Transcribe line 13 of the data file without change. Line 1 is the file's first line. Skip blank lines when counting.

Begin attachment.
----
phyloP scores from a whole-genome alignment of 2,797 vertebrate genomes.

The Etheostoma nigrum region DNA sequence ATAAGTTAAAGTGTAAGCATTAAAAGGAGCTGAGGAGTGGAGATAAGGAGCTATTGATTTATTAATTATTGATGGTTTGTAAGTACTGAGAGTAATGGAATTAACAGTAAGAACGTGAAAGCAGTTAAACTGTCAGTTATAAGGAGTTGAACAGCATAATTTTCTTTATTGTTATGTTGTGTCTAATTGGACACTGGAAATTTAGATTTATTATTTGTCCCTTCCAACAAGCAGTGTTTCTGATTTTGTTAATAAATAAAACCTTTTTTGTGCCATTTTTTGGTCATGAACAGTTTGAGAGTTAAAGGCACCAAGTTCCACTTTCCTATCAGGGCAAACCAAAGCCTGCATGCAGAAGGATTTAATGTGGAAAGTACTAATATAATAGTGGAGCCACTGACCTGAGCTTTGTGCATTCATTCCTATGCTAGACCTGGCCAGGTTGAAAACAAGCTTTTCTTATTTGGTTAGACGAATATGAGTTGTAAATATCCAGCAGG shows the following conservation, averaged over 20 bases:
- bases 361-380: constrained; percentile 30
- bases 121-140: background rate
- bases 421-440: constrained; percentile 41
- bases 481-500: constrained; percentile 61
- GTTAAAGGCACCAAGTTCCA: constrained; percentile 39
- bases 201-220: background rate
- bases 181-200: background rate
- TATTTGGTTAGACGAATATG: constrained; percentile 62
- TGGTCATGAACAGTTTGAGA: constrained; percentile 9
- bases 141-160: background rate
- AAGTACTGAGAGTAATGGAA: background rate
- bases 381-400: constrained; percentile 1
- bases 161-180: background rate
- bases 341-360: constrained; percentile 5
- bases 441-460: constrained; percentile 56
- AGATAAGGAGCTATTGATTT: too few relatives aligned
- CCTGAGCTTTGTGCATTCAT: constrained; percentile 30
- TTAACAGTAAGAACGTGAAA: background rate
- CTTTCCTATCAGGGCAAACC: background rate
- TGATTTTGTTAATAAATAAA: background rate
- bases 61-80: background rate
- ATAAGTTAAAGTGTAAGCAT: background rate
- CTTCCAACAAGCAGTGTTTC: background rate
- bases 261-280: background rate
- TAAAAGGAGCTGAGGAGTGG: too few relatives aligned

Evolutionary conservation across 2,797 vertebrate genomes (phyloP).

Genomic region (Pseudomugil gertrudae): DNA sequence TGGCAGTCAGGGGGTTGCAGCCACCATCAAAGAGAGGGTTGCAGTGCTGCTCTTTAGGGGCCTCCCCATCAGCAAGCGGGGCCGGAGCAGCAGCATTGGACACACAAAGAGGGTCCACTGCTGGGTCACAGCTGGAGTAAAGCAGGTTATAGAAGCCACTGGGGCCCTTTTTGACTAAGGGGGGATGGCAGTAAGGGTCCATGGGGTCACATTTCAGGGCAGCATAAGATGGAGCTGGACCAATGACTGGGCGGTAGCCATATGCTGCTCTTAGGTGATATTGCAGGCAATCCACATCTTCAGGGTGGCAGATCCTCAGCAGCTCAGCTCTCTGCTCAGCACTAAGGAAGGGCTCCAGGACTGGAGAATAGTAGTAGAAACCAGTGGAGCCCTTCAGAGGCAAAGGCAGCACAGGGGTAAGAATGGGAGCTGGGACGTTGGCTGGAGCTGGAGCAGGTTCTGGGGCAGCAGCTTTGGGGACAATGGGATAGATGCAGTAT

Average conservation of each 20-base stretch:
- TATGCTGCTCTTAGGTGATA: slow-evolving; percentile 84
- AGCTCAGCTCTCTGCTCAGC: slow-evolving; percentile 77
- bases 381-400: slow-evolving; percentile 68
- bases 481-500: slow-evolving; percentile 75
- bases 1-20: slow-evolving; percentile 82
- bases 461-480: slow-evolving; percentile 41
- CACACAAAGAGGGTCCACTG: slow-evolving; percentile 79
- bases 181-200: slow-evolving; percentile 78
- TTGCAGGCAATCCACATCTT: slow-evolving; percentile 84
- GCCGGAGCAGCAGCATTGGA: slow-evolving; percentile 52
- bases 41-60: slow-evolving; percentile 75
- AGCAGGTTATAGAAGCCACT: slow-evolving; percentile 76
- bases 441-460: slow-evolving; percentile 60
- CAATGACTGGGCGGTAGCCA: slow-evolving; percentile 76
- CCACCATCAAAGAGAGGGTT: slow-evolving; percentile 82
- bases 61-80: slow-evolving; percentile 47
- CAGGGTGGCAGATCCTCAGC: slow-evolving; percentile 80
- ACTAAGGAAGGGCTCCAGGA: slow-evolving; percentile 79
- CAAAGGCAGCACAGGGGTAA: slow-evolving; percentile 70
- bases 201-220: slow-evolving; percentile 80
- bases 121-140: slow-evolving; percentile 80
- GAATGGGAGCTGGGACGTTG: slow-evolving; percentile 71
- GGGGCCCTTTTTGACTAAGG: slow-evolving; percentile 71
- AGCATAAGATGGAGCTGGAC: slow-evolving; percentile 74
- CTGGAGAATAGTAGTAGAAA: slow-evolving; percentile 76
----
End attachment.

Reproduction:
- AAGTACTGAGAGTAATGGAA: background rate